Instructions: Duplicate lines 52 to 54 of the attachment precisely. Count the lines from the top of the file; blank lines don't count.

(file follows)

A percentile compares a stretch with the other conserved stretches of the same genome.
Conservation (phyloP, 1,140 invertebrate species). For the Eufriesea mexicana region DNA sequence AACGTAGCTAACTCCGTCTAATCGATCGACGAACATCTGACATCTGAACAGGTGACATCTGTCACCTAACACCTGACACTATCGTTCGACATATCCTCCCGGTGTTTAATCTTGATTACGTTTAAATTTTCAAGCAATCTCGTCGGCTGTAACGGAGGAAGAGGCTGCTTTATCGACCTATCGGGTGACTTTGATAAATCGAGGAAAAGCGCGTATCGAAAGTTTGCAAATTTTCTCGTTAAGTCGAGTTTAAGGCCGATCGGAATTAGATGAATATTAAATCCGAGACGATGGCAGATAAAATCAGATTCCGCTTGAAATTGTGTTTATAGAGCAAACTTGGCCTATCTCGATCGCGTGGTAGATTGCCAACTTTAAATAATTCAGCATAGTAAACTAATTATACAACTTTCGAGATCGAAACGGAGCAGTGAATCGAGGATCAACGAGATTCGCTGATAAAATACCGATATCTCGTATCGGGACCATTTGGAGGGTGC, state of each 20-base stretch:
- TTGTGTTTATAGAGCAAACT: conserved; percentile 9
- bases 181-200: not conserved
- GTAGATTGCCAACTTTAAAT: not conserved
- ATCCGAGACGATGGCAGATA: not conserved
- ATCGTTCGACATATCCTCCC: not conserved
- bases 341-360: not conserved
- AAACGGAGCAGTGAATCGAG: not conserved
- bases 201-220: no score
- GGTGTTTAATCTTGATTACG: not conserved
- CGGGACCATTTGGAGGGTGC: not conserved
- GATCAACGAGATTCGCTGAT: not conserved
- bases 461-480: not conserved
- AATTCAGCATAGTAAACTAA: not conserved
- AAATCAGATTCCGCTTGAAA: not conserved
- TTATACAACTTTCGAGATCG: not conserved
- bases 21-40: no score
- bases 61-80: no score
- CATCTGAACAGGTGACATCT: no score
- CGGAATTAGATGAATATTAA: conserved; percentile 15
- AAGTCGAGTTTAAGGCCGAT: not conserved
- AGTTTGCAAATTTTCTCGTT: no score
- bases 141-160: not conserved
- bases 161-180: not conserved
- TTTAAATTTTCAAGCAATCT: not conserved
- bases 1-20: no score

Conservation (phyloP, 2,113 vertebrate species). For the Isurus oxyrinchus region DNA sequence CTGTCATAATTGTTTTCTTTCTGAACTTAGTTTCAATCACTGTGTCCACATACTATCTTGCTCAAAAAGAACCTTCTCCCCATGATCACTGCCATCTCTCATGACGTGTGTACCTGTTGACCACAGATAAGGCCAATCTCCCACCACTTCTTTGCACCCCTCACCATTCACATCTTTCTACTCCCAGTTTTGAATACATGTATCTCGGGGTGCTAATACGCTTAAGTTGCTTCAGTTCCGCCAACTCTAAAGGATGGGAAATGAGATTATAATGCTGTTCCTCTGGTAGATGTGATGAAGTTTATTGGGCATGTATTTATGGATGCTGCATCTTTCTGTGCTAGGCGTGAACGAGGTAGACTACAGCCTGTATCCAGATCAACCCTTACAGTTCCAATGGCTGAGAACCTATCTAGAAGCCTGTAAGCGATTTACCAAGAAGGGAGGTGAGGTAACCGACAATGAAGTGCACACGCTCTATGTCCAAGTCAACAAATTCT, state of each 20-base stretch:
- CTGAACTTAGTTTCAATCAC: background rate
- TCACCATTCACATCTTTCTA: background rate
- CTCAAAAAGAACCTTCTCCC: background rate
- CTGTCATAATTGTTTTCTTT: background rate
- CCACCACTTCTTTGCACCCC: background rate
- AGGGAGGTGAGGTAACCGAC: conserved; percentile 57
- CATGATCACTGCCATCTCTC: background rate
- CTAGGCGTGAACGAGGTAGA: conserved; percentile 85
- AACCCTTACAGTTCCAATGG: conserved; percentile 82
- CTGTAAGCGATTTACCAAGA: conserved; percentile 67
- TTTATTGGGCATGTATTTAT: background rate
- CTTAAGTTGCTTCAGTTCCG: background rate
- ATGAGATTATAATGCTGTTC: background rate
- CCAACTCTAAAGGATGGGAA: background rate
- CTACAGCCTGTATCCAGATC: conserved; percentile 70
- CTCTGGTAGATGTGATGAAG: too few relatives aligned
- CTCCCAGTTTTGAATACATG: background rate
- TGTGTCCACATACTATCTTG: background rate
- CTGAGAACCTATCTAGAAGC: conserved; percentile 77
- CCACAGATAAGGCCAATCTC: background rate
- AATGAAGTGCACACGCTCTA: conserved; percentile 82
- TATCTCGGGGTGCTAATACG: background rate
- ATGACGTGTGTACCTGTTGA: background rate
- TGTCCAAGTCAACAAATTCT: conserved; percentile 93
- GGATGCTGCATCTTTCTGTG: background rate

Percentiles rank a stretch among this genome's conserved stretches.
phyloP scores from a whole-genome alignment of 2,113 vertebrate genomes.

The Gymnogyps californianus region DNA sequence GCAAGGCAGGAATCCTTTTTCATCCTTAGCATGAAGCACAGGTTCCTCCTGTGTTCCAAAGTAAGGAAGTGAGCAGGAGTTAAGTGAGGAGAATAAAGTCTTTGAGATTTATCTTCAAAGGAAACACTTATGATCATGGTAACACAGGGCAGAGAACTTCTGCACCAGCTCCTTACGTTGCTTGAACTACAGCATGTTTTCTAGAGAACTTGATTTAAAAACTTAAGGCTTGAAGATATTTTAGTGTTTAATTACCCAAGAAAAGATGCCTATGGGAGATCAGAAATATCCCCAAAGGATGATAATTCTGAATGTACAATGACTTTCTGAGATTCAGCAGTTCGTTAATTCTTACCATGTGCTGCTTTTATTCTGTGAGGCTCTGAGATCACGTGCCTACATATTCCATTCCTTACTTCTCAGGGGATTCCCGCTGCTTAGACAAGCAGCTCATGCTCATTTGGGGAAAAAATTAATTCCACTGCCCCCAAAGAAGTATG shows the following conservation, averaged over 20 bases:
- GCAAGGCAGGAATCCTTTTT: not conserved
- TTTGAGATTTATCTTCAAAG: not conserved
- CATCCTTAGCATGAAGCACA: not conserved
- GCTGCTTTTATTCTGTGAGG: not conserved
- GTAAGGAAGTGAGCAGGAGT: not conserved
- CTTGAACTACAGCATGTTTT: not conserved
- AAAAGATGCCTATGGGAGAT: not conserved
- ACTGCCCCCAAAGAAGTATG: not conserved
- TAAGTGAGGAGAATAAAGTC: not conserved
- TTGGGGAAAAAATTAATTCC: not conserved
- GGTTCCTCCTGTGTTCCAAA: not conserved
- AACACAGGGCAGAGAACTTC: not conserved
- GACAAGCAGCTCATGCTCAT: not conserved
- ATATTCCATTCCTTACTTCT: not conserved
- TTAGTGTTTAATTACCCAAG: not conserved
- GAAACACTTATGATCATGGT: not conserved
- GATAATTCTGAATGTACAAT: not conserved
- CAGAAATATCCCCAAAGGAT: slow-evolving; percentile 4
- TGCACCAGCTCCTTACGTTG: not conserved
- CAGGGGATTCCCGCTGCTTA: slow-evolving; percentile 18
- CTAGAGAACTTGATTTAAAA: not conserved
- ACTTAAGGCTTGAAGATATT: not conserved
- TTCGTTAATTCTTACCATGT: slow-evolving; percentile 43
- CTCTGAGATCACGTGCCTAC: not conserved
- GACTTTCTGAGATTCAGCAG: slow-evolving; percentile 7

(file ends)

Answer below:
- TGTCCAAGTCAACAAATTCT: conserved; percentile 93
- GGATGCTGCATCTTTCTGTG: background rate

Percentiles rank a stretch among this genome's conserved stretches.